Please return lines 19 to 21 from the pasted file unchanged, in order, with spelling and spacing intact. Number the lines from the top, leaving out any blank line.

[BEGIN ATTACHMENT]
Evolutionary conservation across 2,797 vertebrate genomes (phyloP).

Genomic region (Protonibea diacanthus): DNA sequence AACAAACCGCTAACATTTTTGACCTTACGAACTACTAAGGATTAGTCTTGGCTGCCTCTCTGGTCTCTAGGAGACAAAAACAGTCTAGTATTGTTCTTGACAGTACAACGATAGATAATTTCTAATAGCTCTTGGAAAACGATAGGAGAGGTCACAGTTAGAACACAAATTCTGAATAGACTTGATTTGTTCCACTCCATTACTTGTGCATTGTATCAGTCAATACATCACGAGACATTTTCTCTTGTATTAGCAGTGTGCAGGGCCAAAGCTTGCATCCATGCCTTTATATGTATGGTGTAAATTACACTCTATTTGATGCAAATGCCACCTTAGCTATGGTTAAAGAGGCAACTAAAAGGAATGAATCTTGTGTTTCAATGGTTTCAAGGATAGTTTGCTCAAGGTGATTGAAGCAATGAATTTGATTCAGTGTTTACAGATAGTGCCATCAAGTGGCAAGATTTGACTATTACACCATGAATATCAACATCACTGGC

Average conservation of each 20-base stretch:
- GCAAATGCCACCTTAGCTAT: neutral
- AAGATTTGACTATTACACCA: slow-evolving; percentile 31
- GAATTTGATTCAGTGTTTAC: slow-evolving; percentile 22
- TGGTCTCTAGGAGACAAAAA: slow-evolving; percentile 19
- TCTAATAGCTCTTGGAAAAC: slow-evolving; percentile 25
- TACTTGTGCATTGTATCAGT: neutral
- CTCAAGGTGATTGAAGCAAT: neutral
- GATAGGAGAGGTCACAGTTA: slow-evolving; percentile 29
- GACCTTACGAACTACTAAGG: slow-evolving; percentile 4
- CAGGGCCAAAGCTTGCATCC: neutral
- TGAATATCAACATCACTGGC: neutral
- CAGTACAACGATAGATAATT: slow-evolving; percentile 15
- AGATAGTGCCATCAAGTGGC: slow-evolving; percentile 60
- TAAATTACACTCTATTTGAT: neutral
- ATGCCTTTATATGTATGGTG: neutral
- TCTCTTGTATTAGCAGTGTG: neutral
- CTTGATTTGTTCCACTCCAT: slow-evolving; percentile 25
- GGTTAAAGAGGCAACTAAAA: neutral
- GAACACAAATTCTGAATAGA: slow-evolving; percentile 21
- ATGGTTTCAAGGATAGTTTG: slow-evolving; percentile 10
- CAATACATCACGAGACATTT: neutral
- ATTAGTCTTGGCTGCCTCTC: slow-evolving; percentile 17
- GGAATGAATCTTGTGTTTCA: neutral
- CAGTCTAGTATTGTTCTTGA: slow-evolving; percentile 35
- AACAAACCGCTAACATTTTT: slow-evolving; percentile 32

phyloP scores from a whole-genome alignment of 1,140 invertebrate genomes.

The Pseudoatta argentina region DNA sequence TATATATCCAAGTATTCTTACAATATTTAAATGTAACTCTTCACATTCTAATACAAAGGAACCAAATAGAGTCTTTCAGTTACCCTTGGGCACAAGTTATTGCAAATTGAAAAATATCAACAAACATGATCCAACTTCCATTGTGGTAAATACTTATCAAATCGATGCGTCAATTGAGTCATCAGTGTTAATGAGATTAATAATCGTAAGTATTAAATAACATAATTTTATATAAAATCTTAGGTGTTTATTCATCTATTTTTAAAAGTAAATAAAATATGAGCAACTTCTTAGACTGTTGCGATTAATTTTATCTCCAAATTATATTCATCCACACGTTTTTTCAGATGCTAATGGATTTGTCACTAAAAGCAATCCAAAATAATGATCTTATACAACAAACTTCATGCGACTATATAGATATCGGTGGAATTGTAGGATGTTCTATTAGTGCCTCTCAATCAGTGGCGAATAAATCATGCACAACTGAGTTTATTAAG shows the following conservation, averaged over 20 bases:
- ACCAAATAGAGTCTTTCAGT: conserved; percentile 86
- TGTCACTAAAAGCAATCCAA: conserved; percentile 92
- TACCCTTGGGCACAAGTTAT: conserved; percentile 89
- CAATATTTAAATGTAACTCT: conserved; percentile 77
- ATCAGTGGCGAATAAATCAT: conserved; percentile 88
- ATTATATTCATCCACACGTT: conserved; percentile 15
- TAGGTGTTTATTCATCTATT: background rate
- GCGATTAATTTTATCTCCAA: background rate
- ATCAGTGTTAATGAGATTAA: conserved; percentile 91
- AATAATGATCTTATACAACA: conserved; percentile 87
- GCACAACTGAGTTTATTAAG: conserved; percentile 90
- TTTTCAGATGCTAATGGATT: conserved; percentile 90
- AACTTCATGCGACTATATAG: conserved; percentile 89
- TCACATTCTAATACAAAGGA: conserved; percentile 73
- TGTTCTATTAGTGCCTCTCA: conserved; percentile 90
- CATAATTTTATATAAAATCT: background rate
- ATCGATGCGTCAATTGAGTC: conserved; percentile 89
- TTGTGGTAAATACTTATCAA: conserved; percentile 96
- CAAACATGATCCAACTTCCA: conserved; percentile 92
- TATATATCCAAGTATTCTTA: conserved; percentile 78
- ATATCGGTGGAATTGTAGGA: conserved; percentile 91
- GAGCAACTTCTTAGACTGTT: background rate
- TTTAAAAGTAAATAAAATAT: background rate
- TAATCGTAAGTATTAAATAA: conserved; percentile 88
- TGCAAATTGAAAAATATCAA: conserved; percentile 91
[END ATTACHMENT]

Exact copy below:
- TCTCTTGTATTAGCAGTGTG: neutral
- CTTGATTTGTTCCACTCCAT: slow-evolving; percentile 25
- GGTTAAAGAGGCAACTAAAA: neutral